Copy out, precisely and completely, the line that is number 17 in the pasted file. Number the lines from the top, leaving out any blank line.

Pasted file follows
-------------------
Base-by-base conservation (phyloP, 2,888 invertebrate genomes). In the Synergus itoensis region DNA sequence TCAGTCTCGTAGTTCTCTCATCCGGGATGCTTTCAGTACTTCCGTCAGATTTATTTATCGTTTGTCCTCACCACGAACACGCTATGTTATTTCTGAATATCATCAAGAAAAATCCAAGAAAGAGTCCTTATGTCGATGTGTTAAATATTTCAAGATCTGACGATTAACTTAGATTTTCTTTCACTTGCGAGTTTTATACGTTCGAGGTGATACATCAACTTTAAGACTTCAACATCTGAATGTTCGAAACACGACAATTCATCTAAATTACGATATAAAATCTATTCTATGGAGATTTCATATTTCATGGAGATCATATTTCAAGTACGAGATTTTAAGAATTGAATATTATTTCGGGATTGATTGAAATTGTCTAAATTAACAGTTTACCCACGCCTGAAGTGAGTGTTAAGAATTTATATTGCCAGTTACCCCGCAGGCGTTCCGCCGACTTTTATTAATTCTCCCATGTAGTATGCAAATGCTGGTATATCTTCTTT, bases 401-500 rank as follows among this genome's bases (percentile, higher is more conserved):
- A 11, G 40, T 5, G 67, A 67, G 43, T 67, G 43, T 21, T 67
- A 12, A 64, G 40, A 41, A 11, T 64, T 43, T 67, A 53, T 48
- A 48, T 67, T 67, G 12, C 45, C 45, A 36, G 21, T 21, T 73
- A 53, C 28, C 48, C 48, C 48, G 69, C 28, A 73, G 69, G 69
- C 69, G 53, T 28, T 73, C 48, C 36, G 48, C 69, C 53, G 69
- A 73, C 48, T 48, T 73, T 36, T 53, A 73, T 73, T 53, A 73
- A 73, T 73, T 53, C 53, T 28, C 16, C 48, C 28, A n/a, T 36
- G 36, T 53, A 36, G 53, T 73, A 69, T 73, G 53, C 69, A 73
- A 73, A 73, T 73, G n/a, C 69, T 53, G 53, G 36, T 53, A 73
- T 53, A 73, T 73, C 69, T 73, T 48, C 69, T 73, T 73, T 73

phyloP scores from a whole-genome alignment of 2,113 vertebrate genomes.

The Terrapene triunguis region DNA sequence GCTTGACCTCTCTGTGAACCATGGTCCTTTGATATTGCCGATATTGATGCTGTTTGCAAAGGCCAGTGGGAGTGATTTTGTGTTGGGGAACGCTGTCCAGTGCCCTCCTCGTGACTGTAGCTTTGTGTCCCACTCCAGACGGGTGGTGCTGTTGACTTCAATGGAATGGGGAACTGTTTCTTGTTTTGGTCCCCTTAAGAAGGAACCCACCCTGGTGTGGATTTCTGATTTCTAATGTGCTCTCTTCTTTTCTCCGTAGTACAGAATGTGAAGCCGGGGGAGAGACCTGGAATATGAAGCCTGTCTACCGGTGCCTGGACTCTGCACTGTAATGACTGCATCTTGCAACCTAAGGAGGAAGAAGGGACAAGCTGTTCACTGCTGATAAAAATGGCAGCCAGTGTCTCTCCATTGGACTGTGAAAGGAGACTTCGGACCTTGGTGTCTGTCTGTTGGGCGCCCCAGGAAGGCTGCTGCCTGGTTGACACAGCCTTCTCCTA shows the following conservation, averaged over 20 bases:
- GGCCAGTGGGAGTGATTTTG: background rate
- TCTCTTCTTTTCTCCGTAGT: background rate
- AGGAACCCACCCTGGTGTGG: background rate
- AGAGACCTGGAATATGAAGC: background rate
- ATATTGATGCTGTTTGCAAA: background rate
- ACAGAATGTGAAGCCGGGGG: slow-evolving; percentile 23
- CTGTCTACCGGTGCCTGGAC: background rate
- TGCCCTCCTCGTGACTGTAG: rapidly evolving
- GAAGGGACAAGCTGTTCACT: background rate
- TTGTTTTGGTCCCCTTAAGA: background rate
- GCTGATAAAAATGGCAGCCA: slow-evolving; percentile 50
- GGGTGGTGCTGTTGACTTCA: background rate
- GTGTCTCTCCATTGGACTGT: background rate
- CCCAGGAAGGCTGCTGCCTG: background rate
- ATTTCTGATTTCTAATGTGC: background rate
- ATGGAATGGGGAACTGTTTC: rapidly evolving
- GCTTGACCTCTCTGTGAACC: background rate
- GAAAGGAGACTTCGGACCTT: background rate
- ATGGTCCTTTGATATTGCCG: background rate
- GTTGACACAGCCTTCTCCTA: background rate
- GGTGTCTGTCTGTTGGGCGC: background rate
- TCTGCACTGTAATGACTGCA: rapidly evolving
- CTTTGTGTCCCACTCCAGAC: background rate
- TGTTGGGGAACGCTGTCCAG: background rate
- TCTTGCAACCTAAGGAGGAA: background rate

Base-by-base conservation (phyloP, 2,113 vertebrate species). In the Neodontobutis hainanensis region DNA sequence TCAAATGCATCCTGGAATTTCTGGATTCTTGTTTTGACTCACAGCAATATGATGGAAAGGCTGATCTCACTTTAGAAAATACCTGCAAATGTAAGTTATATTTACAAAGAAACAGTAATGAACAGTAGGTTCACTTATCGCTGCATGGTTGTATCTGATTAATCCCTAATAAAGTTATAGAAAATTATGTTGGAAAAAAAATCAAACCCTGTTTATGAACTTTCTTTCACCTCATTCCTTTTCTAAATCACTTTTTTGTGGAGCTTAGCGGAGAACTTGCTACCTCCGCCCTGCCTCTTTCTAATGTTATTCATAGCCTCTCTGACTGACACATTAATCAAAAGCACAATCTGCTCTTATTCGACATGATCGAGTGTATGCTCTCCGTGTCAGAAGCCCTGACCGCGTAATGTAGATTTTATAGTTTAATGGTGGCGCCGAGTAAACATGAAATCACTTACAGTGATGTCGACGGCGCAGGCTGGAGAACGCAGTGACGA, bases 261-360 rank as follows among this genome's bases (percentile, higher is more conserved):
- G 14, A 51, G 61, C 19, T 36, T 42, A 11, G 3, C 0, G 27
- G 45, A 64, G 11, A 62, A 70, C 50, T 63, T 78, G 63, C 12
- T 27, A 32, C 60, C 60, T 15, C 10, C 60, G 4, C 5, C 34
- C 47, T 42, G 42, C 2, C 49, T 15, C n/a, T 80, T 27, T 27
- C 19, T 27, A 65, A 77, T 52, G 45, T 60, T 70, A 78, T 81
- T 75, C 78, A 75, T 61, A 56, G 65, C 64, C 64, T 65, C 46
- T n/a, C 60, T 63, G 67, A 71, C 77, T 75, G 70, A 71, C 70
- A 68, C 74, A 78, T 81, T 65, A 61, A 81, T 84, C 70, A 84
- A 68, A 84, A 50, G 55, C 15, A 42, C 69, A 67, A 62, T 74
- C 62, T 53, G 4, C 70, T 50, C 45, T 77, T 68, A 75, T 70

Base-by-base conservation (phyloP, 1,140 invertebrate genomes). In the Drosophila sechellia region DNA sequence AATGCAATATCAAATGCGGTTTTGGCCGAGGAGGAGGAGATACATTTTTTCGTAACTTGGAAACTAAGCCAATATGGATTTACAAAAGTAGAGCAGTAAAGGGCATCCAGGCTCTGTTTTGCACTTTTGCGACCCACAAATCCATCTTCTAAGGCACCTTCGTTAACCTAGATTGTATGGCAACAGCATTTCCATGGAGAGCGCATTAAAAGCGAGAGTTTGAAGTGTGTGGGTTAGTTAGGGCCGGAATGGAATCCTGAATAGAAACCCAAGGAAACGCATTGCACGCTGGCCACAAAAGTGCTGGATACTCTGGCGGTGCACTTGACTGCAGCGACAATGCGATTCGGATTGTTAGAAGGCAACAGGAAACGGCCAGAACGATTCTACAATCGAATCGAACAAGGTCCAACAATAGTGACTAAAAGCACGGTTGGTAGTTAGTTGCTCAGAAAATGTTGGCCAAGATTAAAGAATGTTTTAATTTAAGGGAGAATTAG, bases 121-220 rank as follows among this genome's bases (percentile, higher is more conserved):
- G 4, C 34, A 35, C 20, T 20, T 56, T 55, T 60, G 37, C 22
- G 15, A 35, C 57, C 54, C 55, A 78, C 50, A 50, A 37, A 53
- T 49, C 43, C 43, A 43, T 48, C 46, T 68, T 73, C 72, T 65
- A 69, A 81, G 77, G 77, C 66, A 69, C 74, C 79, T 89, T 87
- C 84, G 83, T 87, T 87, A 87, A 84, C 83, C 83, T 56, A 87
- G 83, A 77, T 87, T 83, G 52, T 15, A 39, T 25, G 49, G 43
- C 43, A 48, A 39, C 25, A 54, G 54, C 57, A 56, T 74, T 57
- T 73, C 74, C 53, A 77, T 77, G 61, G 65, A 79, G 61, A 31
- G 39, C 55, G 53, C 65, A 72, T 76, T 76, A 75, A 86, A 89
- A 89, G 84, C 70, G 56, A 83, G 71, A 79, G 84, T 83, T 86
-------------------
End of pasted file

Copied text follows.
- AGAGACCTGGAATATGAAGC: background rate